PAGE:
2020 was a banner year for identity thieves. According to the Federal Trade Commission (FTC), identity theft reports more than doubled last year to nearly 1.4 million cases. New government programs in response to the coronavirus pandemic fueled much of this recent activity as fraudsters rushed to apply for expanded unemployment compensation and other benefits.
While resourceful thieves can access other people’s personal information in several ways, they’re increasingly turning to online scams like phishing and malvertising. With more and more of our daily activities moving online, the risk of falling victim to these crimes increases. With Consumer Protection Week underway (Feb. 28-March 6), we’re offering a few essential tips you can use to safeguard your online life.
What are Phishing and Malvertising?
Criminals are very good at adapting to new opportunities. Not that long ago, online fraud attempts were a lot easier to spot. But as people became more adept at using the internet, these bad actors became more sophisticated. That’s why it’s more important than ever to understand how these scams work.
Both phishing and malvertising are methods criminals use to obtain personal and financial information from unwitting people. Phishing scams typically attempt to mimic reputable communications like emails, invoices, or coupons. These communications will often say there’s a problem with your account and ask you to confirm some personal information. When consumers fall victim to these scams, they often provide data like social security numbers, credit card information and driver’s license numbers directly to criminals without even realizing it. Thieves then use that information to apply for credit, sign in to your accounts, or sell it to a third party for other criminal purposes.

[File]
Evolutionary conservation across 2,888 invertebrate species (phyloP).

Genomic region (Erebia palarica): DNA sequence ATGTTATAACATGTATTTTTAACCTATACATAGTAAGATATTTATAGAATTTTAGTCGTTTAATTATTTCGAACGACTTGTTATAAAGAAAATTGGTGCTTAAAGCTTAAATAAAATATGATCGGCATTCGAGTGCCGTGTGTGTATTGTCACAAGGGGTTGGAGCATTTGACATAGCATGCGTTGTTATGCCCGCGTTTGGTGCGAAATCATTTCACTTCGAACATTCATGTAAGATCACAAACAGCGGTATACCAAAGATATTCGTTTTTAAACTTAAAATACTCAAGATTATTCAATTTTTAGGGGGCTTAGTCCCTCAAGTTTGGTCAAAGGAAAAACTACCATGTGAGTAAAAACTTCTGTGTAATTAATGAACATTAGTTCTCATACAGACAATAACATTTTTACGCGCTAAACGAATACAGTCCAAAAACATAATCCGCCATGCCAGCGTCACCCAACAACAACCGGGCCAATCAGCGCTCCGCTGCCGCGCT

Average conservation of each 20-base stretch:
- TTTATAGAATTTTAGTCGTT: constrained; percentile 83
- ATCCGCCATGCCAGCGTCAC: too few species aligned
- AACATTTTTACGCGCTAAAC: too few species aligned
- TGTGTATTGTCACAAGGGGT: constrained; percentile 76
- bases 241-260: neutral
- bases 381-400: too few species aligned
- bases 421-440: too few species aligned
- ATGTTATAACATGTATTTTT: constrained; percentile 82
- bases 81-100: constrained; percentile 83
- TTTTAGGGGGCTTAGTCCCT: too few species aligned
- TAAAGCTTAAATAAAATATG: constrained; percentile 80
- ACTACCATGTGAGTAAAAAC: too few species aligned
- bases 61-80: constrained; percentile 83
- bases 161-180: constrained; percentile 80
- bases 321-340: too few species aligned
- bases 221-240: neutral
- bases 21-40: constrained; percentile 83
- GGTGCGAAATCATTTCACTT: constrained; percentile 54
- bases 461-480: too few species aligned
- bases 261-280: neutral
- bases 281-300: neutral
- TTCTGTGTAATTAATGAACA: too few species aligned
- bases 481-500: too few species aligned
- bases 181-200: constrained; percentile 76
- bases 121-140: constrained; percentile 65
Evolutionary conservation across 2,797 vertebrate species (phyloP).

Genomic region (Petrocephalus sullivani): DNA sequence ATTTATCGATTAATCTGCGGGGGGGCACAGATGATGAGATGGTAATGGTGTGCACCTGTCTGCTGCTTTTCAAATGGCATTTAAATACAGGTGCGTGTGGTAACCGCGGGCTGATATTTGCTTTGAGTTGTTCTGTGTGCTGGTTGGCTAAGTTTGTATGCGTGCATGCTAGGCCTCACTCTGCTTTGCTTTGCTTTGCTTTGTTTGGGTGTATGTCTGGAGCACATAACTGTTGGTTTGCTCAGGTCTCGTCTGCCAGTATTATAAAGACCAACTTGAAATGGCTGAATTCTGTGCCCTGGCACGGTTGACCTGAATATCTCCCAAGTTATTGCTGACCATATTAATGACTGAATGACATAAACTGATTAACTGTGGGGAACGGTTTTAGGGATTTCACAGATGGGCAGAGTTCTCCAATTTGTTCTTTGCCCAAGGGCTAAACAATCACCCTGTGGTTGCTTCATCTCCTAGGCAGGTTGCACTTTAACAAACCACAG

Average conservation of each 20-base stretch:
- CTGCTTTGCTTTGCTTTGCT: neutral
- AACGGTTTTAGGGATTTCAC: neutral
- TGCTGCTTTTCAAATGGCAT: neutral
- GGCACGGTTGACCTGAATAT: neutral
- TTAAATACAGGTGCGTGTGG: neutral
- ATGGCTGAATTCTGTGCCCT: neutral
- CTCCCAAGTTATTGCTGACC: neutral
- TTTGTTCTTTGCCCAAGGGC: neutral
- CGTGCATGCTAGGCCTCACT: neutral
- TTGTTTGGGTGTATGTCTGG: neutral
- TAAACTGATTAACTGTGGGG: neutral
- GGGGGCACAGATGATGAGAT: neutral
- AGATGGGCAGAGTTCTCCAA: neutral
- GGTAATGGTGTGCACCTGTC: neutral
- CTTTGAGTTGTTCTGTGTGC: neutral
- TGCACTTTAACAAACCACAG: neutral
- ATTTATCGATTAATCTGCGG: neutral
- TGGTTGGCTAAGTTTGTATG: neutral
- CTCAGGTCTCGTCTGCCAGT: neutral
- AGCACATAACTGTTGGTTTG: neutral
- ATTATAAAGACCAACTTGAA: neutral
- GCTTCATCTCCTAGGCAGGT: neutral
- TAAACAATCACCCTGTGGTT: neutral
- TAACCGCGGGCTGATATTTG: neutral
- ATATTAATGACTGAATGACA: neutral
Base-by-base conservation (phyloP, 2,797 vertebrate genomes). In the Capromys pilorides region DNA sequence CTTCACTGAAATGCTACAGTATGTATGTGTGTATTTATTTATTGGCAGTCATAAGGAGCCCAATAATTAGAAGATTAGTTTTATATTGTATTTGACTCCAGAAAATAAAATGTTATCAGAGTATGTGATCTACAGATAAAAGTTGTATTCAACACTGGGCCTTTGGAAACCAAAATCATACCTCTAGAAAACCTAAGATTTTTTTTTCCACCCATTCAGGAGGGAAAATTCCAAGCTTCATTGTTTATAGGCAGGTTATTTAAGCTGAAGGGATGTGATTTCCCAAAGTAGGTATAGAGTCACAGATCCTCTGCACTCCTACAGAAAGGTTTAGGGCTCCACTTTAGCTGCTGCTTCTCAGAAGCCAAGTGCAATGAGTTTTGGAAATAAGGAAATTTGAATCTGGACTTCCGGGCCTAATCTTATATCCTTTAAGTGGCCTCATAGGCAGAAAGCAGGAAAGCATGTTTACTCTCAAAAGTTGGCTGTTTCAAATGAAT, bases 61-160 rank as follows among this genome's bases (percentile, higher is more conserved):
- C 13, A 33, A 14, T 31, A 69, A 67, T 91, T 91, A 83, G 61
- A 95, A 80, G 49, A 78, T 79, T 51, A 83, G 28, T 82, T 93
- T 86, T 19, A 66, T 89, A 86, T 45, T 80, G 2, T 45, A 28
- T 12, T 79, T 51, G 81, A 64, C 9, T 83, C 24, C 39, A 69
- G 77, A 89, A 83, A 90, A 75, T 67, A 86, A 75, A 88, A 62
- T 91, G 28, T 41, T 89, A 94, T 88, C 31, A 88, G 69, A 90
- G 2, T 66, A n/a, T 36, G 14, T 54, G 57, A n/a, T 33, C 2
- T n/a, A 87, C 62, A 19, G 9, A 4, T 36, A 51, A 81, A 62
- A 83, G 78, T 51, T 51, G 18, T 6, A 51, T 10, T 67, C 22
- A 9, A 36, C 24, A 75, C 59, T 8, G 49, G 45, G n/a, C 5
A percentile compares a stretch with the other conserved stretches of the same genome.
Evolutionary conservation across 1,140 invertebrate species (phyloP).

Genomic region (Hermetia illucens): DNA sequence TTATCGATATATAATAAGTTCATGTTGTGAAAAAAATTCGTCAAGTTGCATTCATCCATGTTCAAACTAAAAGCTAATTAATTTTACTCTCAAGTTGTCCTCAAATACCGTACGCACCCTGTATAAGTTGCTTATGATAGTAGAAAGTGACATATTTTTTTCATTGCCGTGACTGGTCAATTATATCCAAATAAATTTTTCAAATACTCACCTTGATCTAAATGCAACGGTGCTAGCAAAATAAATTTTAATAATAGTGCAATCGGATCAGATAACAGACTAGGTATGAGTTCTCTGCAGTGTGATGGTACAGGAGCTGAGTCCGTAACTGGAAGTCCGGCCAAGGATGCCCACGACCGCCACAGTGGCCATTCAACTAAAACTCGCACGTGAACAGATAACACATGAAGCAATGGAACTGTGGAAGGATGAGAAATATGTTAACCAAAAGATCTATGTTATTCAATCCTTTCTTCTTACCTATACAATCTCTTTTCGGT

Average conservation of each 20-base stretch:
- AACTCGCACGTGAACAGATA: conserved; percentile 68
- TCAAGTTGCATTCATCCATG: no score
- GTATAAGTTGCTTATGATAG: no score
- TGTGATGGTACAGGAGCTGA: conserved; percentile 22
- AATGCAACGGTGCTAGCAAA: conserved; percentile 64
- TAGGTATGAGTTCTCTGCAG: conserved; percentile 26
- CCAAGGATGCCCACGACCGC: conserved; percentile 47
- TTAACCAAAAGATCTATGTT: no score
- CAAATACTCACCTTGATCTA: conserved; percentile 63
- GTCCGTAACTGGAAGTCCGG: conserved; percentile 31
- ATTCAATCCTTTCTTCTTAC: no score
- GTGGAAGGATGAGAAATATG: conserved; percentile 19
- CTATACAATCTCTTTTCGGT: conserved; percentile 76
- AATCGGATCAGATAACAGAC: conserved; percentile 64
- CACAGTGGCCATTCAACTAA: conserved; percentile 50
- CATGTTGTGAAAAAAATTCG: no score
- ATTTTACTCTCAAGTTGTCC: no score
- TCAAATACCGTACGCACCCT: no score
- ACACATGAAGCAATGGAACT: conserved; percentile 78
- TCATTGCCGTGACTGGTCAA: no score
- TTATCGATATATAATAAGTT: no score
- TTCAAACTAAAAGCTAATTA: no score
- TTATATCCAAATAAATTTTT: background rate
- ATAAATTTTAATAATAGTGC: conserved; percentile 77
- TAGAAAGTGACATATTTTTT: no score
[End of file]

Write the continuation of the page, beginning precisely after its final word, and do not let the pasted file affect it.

Malvertising uses pop-up ads on legitimate websites to redirect you to strange landing pages or install spyware or viruses on your computer. The goal here is also to obtain personal information. While Google has become very effective at spotting these malevolent ads, some still slip through. And when users fall victim to malvertising, they may be less likely to realize something is amiss until it’s too late.
Possible Scam Indicators
It’s important to approach every unsolicited online communication with a degree of skepticism. Many phishing attempts begin with a generic greeting and say something alarming like your account is on hold in the hopes of motivating the recipient to take action by clicking on an included link. These are all serious red flags. The fact is, most legitimate companies don’t reach out directly over email. But these scammers typically prey on less sophisticated users who don’t understand the online ecosystem. Unfortunately, many of these victims are older. According to the American Association of Retired People (AARP), the median loss by fraud victims in their 70’s is $800.00 — nearly double the loss of people in their 30’s. For people in their 80’s, median losses jump to $1,600.00. It seems that scammers have no problem exploiting the most vulnerable among us.
How Do I Avoid Falling Victim to Online Scams?
Fortunately, we can all take steps to help protect our online activity, starting with the devices we use every day.
Update Your Software